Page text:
51.—Plan and Section of Chun Castledetails

[Picture: 51.—Plan and Section of Chun Castle]
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51.—Plan and Section of Chun Castle, in Chun Castle, Morvah, Cornwall, England more

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51.—Plan and Section of Chun Castle

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Chûn Castle is in West Penwith, Cornwall; it was built about 2,500 years ago. Remains of tin smelting have been found there, strengthening the suggestions that tin mining was active in Cornwall in at least the 1st Century AD and probably earlier.

stonepages.com page for the castle with a picture. It sounds like there was more left in 1845 when the following extract from an older book was printed:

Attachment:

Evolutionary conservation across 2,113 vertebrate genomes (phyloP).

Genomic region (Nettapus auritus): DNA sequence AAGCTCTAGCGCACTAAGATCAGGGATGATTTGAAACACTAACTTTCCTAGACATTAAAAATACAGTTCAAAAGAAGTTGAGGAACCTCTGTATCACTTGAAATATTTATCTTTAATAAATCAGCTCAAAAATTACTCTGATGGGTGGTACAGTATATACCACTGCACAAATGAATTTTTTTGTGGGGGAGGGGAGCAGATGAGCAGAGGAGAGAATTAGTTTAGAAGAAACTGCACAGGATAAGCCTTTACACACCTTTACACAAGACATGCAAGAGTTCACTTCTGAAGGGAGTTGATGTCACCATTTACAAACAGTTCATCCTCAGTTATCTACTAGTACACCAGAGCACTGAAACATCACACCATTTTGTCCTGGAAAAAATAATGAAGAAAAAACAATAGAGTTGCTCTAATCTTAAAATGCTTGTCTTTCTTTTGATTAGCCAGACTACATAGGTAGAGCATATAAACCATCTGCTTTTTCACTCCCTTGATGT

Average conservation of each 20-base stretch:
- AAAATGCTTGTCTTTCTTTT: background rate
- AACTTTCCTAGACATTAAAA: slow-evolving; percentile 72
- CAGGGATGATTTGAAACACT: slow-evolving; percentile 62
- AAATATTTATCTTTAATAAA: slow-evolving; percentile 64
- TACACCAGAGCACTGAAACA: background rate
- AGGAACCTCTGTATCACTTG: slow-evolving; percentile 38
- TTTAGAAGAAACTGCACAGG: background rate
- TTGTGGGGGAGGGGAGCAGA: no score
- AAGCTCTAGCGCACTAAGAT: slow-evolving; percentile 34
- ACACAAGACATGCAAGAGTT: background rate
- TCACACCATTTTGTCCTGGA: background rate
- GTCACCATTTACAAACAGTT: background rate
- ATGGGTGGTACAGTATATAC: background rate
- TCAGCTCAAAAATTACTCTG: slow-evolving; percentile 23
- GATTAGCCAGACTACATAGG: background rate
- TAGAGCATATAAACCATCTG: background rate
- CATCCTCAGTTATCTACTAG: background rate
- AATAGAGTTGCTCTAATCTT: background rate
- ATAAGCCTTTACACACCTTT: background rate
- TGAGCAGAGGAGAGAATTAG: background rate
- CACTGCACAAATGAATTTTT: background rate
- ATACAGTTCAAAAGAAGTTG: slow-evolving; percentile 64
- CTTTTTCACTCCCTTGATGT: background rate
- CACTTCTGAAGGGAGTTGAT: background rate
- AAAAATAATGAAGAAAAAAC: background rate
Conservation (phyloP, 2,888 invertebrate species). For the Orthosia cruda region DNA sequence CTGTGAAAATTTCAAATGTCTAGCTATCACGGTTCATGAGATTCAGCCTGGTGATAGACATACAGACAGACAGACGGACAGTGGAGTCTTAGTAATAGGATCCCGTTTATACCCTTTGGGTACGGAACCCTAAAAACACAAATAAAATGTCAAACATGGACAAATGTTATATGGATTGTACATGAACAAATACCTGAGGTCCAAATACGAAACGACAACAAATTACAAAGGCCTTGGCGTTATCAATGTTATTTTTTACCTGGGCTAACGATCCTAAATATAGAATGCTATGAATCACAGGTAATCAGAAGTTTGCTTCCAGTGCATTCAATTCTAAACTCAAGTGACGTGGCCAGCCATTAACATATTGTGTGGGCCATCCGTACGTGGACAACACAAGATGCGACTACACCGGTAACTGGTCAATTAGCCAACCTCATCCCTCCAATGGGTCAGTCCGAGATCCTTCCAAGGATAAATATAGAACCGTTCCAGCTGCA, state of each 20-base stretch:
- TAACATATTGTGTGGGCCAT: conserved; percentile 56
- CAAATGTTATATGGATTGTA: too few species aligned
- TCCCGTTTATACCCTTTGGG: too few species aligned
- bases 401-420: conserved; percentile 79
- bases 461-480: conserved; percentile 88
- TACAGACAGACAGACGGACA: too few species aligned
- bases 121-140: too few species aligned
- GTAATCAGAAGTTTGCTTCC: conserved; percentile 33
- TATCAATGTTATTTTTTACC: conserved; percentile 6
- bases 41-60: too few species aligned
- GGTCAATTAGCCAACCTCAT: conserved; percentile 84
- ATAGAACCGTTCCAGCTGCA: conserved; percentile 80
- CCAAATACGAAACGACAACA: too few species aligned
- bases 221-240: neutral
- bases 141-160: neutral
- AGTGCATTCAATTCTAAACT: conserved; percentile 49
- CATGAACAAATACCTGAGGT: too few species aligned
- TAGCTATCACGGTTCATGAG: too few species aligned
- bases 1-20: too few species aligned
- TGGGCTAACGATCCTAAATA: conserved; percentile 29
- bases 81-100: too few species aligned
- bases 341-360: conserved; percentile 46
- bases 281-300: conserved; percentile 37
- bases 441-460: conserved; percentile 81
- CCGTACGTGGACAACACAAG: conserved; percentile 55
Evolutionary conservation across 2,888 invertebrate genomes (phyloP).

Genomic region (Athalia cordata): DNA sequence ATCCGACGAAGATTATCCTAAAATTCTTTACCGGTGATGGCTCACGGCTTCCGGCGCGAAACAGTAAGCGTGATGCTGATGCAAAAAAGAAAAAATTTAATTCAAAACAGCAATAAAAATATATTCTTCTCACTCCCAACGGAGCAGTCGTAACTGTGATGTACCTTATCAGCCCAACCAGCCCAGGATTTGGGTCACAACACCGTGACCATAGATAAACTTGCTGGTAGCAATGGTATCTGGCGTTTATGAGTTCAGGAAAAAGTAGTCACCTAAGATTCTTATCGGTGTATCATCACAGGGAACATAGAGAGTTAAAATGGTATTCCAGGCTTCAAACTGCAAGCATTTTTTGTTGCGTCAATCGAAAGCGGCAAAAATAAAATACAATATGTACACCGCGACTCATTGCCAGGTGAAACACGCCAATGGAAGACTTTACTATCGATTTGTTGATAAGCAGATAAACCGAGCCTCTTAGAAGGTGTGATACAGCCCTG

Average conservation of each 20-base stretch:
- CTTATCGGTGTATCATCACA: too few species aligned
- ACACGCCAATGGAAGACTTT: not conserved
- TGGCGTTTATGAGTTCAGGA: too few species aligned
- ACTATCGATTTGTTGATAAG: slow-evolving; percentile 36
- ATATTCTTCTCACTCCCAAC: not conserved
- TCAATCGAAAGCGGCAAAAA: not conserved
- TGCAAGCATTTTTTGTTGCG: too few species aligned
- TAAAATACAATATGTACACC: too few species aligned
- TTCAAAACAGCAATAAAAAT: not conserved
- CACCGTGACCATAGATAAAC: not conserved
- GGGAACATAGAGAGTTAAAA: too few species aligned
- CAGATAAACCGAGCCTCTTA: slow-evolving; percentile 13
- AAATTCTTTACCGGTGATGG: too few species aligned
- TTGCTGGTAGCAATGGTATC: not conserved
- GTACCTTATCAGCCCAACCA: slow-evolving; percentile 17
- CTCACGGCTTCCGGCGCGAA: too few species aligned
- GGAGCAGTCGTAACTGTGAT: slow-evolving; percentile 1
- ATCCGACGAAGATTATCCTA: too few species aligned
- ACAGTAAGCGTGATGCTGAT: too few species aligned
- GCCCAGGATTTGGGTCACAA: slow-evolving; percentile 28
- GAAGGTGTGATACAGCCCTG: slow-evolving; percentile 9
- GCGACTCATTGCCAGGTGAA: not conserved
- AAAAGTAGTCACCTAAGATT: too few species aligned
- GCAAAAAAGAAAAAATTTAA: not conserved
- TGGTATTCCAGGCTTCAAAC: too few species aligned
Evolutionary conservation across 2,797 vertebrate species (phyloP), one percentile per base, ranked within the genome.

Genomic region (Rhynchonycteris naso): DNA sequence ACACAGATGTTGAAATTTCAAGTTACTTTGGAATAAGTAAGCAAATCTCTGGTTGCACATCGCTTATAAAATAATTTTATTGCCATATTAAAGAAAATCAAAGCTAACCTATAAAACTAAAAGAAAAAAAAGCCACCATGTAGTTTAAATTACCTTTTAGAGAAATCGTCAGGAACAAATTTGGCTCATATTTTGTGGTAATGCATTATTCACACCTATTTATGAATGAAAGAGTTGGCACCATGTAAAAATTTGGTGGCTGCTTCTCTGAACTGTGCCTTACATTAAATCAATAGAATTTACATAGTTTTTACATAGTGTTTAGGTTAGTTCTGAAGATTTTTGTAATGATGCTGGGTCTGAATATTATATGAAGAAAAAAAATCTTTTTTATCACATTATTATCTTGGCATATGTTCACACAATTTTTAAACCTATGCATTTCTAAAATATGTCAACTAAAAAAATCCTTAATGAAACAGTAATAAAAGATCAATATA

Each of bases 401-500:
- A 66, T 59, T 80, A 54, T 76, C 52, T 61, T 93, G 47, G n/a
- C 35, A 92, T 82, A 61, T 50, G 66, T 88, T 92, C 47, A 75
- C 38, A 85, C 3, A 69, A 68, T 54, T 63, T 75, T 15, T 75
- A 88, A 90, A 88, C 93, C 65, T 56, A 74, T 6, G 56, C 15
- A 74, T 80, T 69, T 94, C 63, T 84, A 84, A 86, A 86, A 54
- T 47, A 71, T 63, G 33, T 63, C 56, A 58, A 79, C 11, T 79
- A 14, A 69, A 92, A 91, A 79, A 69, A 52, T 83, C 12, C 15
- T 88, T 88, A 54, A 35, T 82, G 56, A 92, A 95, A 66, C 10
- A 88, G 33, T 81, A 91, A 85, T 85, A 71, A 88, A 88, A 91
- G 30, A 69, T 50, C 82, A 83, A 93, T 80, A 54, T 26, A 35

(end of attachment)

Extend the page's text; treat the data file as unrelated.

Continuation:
“It consists of two circular walls, having a terrace thirty feet [approx. 10 metres] between (Fig. 51). The walls are built of rouch masses of granite of various sizes, some five or six feet long, fitted together, and piled up without cement, but presenting a regular and tolerably smooth surface on the outside. The outer wall was surrounded by a ditch nineteen feet in width [approx. 6m]: part of this wall in one place is ten feet high, and about five feet thick. Borlase is of [the] opinion that the inner wall must have been at least fifteen fet high; it is about twelve feet thick. The only entrance was towards the south-west, and exhibits in its arrangement a surprising degree of skill and military knowledge for the time at which it is supposed to have been constructed. It is six feet wide in the narrowest part, and sixteen in the widest, where the walls diverge, and are rounded off on either side. There also appear indications of steps up to the level of the area within the castle, and the remains of a wall which, crossing the terrace from the outer wall, divided the entrance at its two parts at its widest end. The inner wall of the castle incloses [sic] an area measuring one hundred and seventy-five feet north and south, by one hundred and eighty feet east and west. The centre is without any indication of buildings; but all around, and next to the wall, are the remains of circular inclosures, supposed to have formed the habitable parts of the castle. They are generally about eighteen of twenty feet in diameter, but at the northern side there is a larger apartment thirty by twenty.” (pp 19, 22, attributed to ‘Pictorial History of England’).

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